upon me till her pink'd porringer 5 fell off her head, Two noble partners with you ; the old duchess of for kindling such a combustion in the state. I Norfolk,

miss'd the meteor 6 once, and hit that woman, who And lady marquis Dorset; Will these please you? cried out clubs ! when I might see from far some Once more, my lord of Winchester, I charge you, forty truncheoneers draw to her succour, which were Embrace, and love this man.

the hope of the Strand, where she was quartered. Gar.

With a true heart, They fell on; I made good my place; at length And brother-love, I do it.

they came to the broomstaff with me, I defied them Cran. And let heaven

still ; when suddenly a file of boys behind them, Witness, how dear I hold this confirmation. loose shot, delivered such a shower of pebbles, that K. Hen. Good man, those joyful tears show thy I was fain to draw mine honour in, and let them true heart.

win the work: The devil was amongst them, I think, The common voice, I see, is verified

surely, Of thee, which says thus, Do my lord of Canterbury Port. These are the youths that thunder at a A shrewd turn, and he is your friend for ever. - play-house, and fight for bitten apples; that no Come, lords, we trifle time away ; I long

audience, but the Tribulation of Tower-hill, or the To have this young one made a Christian.

limbs of Limehouse, their dear brothers, are able to As I have made ye one, lords, one remain; endure. I have some of them in Limbo Patrumi, So I grow stronger, you more honour gain. and there they are like to dance these three days;

[Ereunt. besides the running banquet of two beadles 8, that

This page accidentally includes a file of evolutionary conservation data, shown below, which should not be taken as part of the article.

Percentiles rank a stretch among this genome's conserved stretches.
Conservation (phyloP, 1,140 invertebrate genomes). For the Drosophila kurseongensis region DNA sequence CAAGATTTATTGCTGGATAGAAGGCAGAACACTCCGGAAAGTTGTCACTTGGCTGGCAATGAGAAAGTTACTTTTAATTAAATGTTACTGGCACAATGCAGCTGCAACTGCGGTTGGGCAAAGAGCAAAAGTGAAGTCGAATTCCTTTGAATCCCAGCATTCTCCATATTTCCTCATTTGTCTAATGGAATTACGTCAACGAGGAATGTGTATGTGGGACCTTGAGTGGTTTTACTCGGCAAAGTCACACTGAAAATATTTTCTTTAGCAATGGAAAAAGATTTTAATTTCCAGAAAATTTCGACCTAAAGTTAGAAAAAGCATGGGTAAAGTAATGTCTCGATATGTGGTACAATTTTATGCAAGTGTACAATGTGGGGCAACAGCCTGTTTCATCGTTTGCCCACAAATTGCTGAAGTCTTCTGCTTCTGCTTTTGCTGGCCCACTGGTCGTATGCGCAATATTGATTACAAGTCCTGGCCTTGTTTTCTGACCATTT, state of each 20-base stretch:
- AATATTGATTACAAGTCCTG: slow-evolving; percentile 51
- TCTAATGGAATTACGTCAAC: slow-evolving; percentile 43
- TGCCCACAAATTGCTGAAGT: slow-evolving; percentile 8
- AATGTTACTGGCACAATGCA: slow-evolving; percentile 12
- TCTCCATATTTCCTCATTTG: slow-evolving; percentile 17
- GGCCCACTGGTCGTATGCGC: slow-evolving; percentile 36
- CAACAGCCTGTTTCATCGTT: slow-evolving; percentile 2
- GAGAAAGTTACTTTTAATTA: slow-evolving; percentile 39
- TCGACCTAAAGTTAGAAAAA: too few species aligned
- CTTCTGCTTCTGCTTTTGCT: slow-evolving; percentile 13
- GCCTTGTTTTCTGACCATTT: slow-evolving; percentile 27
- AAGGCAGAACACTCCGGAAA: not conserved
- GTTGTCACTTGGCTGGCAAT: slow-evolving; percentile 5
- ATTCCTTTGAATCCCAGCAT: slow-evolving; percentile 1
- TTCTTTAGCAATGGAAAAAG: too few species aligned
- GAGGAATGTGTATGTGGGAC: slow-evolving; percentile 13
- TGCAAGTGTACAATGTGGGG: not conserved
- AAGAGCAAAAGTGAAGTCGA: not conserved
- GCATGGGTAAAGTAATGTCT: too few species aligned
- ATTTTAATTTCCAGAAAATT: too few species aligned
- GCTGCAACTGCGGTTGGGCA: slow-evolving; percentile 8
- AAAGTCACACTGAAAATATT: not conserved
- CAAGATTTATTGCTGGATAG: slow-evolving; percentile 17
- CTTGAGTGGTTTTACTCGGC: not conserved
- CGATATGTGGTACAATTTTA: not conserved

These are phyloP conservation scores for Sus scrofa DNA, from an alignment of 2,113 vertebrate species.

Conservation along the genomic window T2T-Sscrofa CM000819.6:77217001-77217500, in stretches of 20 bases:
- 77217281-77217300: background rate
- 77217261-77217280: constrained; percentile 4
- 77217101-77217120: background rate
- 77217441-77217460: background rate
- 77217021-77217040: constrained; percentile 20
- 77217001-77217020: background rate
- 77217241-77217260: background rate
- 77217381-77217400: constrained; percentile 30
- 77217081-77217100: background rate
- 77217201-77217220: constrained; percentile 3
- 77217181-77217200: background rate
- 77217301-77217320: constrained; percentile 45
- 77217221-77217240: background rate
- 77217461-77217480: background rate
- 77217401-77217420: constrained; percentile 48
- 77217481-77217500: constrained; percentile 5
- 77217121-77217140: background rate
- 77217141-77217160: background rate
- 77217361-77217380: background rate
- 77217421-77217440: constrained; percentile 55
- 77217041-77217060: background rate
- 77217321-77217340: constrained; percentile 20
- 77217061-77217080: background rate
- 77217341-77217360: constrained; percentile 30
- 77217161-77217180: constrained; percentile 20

is to come.
SCENE III. The Palace Yard.

Enter the Lord Chamberlain.
Noise and Tumult within. Enter Porter and his

Cham. Mercy o' me, what a multitude are here!

They grow still too, from all parts they are coming, Port. You'll leave your noise anon, ye rascals : As if we kept a fair here! Where are these porters, Do you take the court for Paris-garden 2 ? ye rude These lazy knaves ? - Ye have made a fine hand, slaves, leave your gaping. S

fellows. (Within.] Good master porter, I belong to the There's a trim rabble let in : Are all these larder.

Your faithful friends o'the suburbs? We shall have Port. Belong to the gallows, and be hanged, you Great store of room, no doubt, left for the ladies, rogue : Is this the place to roar in? – Fetch me a When they pass back from the christening. dozen crab-tree staves, and strong ones; these are Port.

An't please your honour, but switches to them. - I'll scratch your heads : We are but men; and what so many may do, You must be seeing christenings? Do you look for Not being torn a pieces, we have done : ale and cake here, you rude rascals ?

An army cannot rule them. Man. Pray, sir, be patient ; 'tis as much impossible Cham.

As I live, (Unless we sweep them from the door with cannons) If the king blame me for't, I'll lay ye all To scatter them, as 'tis to make them sleep